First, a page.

Foster parenting is a 24/7 job with no days off! No wonder foster parents need easy access to support and information on their schedule – not just 9-5. When online support groups started in the early 80s, foster parents discovered a new way to get moral support and advice when they needed it, and the trend continues to grow today.
As you might guess, users say convenience is the best benefit of online support groups for foster parents. With both parents’ and kids’ schedules getting more and more demanding, the ability to get what you need, when you need it, is essential to everyone. More convenient for busy foster parents than traditional support groups with monthly or weekly face-to-face meetings, online support groups offer many other benefits as well.
Surprising Benefits of Foster Parent Online Support Groups
The old adage “think before you speak” comes to mind here. A 2000 study by Walther and Boyd revealed that users of online support groups valued the chance to carefully consider their answers before responding to others. They also liked that they could ‘take back’ what they said by editing or deleting their posts.
Opponents of online support groups argue that not seeing the people you’re talking to face-to-face makes communication more difficult, but participants in the Walther and Boyd study felt differently. In fact, “social distance” was cited as one of the most appealing aspects of online support networks; users simply felt more comfortable both giving and getting advice knowing that they were anonymous.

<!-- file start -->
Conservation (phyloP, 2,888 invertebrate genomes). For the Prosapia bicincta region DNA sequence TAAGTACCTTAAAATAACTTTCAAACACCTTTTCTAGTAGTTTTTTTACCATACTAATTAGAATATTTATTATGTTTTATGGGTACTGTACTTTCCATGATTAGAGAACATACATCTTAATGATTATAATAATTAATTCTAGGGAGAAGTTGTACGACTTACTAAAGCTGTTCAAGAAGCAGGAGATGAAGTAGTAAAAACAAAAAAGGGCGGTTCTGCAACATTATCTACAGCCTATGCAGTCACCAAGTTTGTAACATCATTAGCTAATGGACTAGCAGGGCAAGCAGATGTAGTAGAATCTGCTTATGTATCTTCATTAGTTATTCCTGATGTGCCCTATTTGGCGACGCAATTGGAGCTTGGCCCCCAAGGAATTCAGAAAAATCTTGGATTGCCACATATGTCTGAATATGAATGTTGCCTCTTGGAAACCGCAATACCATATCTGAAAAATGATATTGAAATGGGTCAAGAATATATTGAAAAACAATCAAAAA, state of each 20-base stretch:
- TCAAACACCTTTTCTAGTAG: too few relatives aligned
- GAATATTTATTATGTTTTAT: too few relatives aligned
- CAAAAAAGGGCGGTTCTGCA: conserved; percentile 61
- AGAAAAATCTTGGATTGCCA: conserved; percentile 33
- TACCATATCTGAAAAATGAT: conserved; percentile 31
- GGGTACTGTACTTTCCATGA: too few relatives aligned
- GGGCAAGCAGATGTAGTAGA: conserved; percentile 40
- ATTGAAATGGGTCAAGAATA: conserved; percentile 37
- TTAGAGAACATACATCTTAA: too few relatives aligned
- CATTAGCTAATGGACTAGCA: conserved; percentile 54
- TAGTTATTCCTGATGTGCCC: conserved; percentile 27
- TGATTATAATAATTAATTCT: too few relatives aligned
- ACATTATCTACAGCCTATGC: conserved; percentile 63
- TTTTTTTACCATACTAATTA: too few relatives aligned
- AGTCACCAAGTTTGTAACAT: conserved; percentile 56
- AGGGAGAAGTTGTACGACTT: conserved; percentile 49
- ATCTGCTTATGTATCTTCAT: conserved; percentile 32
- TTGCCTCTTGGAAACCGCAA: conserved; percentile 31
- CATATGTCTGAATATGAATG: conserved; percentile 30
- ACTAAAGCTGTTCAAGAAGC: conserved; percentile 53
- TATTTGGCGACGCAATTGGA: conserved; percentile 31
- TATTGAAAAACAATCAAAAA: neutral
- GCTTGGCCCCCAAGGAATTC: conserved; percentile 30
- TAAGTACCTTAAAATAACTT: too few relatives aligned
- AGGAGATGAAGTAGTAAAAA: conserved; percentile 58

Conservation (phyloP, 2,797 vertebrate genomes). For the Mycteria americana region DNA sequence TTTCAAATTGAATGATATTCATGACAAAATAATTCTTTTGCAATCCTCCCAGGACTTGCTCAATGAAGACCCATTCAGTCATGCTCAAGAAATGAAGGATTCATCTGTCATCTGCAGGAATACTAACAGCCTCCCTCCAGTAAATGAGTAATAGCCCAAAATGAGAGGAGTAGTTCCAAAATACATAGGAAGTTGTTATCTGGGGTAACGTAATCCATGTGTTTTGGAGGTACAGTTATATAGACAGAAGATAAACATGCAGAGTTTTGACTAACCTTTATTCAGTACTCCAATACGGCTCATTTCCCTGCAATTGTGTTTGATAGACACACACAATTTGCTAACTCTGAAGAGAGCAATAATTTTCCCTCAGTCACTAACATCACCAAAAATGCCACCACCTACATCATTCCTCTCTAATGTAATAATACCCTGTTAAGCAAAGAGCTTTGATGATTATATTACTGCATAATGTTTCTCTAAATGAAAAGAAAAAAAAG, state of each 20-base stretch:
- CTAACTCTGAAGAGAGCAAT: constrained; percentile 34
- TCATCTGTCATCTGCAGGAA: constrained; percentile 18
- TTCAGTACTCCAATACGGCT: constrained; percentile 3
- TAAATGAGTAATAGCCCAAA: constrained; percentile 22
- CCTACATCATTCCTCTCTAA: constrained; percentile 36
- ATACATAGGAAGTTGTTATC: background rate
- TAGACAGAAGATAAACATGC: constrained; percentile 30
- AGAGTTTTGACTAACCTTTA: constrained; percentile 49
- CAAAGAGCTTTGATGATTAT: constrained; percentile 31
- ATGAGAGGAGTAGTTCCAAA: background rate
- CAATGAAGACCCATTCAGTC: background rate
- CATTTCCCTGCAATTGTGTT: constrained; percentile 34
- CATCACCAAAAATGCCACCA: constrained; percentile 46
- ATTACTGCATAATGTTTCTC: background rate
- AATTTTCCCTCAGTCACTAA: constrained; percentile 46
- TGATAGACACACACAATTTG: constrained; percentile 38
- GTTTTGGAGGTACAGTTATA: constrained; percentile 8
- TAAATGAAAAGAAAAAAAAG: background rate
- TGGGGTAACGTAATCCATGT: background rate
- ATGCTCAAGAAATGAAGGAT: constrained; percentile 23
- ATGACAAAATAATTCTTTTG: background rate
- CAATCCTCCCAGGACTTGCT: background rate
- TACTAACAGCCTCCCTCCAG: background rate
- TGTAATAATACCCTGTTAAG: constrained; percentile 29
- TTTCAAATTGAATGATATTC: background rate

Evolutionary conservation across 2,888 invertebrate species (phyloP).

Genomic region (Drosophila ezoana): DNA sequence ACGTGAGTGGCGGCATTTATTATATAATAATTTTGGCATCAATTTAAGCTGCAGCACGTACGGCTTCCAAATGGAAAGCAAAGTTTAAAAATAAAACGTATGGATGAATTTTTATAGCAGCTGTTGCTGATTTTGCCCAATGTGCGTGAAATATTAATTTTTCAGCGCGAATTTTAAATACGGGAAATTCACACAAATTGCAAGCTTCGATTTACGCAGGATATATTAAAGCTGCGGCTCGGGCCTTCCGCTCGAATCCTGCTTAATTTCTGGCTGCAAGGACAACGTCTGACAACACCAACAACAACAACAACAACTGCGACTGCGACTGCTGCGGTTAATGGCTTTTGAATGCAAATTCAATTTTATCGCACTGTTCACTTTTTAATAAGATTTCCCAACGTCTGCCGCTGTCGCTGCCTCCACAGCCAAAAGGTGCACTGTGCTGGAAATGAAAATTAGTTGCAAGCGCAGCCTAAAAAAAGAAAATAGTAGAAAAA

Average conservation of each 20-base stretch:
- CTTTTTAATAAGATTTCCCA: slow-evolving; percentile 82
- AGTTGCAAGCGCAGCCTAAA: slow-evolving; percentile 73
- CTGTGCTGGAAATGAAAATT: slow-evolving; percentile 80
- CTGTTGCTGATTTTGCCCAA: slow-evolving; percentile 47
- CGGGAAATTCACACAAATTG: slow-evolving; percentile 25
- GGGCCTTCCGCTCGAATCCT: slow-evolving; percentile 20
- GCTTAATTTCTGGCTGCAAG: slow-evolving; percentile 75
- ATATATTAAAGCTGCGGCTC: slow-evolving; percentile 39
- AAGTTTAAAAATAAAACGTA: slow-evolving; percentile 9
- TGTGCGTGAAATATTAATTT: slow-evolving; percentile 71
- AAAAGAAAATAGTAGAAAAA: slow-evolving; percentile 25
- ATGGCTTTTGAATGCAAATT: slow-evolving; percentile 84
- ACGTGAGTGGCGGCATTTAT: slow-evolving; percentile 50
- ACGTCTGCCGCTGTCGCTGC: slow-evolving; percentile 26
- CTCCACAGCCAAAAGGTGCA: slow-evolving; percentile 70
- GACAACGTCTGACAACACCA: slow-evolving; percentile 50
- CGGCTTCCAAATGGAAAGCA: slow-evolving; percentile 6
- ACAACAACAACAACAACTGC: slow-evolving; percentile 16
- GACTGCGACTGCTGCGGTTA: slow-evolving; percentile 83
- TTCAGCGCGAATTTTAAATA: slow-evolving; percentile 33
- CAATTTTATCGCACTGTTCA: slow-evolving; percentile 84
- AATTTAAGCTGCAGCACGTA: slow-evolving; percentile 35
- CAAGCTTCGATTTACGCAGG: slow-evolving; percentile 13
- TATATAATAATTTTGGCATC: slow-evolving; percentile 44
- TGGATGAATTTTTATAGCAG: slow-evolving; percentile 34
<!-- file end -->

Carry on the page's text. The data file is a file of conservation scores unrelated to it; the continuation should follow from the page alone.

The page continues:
However, not every user wants to contribute to the conversation. Studies show that most are looking for information, not interaction. SupportGroups.com reveals that 97% of online support group users are what is known as lurkers: people who read others’ posts but do not post themselves.
For those who do seek human give and take, foster parent online support groups are still a good option. There are many users who are happy to offer empathy and emotional support to other foster parents at all times of the day and night. They can be a great source of strength and encouragement for those in need.
Foster and Adoptive Family Services (FAFS) recently started an online support group for licensed resource parents in New Jersey. Topics include: fostering teens, interracial fostering and adopting, LGBTQIA foster parents/children and kinship. More private than Facebook, FAFS’ online support group lets foster, adoptive and kinship parents speak candidly about their experiences. It also provides them with vital information to help them care for the children in their homes. Learn More